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Advice for Those Arriving in the Kingdom of Saudi Arabia

Forewarned is forearmed, simple rules to abide by for visitors to Saudi Arabia.

By Richard Johnson
November 23, 2010

customsAs a foreigner visiting the Kingdom of Saudi Arabia (KSA) for the first time, there are a few things you need to be aware of from the moment you enter the country. The simple day-to-day social etiquette considered normal in western societies, could be insulting in KSA, in particular the male-female interaction. People also tend to forget that the country is an alcohol free zone, so transporting alcohol will get you into hot water and it will certainly be confiscated. On the ‘don’t do it list’ are also the importation of ANY non-Muslim religious materials, pork-related products or ANY material of pornographic nature (by Muslim standards).

Make sure you also read through our list of tips for expats relocating to Saudi Arabia for more advice.

Airport Customs in Saudi Arabia

To visit the country, you will need an invitation from an employer or KSA sponsor to apply for a visa.  Make sure you fill in the landing card on the plane before landing and have it ready to present to airport officials.  Whichever airport you arrive at, customs check will be thorough and time consuming, although luckily, westerners tend to be ushered to shorter lines. In many respects, the airport experience is just like any other, with a few exceptions; amongst the security staff there will be a censor expert, who will check your bags for violations of the religious rules, this is usually limited to pictures or literature from books or magazines, ‘illegal’ pictures will be torn out of magazines or blacked out with a marker pen, the item itself may also be confiscated.  CDs / DVDs will be looked at in the audio/video room; one tip here to speed up the process is to have a portable player so you can play the CDs for the security staff and thus bypass the audio/video room entirely.  Same as with the reading material, if any audio/visual item is deemed anti-Muslim, it will be confiscated.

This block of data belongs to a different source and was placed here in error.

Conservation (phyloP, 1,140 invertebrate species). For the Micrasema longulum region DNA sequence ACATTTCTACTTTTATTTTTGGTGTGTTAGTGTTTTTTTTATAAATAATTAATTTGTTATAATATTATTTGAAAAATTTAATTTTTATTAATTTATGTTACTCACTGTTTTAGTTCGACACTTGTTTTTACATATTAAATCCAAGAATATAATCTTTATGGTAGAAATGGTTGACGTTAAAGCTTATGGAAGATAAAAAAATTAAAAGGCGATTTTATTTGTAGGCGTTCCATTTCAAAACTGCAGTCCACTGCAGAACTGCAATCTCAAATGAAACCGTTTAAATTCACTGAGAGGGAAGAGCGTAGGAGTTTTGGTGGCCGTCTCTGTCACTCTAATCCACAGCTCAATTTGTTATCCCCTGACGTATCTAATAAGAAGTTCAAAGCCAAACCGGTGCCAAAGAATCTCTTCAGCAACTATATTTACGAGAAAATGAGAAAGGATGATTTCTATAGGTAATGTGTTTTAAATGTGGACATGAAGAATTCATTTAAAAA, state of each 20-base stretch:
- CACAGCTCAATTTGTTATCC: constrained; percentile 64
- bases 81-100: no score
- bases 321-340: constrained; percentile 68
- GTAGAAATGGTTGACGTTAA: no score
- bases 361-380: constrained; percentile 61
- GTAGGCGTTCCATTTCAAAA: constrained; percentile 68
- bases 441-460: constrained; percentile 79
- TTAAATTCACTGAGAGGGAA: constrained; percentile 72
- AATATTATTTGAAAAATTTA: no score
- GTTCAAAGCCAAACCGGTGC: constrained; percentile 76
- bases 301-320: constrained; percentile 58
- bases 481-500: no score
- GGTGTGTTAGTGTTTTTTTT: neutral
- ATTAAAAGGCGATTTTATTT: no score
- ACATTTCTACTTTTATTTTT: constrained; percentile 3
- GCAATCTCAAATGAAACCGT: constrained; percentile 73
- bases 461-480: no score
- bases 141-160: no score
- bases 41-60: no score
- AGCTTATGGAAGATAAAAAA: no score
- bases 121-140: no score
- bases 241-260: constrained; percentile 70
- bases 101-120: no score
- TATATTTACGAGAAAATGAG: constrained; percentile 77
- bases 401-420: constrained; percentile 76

The airport at Jeddah (at time of writing) is a little more old fashioned than the one in Riyadh, so every bag is likely to be searched manually.

Climate and Dress Code in Saudi Arabia

It’s hot, very hot during the summer, therefore bring cool lightweight clothing. Temperature can reach 54 degrees Celsius (129 Fahrenheit).  During the winter months within the interior regions of the country such as Riyadh, the temperature can be cool, although dry, so warmer clothing is essential. Other areas such as Jeddah and Dhahran are humid for most parts of the year.

Dress code can safely be described as conservative: all Muslim women dress in abayas.

The clothing beneath the abaya, should also be conservative with ankle-length skirts and long-sleeved shirts with necklines above the collarbone. Pants for women are considered provocative.  Some women even wear gloves just in case men find their hands appealing.  The general rule for Muslim women is to show NO skin at all.

Muslim women tend not to wear seat belts for the same reason, because they can highlight their curves.  The law for everyone in the country is to wear seat belts, so effectively, some Saudi Arabian women would rather break the law and risk injury in an accident than inadvertently expose their womanly figures.

The Mutaween (religious police) enforce the Islamic laws of KSA in the following ways:

  • ensure that all Muslims go to prayer (Salaa) when called.
  • enforce dress code
  • enforce conduct
  • ensure you are with spouse or relative*
  • ensure you carry your iqama (identification)

*The last two points are related – in that if you are caught with a member of the opposite sex, who is not a spouse or a relative, then you could be in deep trouble, at the least, seriously inconvenienced.  How can they tell?  They will look at your iqama, which has, firstly your spouse’s details and secondly who your sponsor is.  If you are caught without your iqama outside your compound you will be arrested as an illegal.

Should you need assistance with your relocation to Saudi Arabia, please contact

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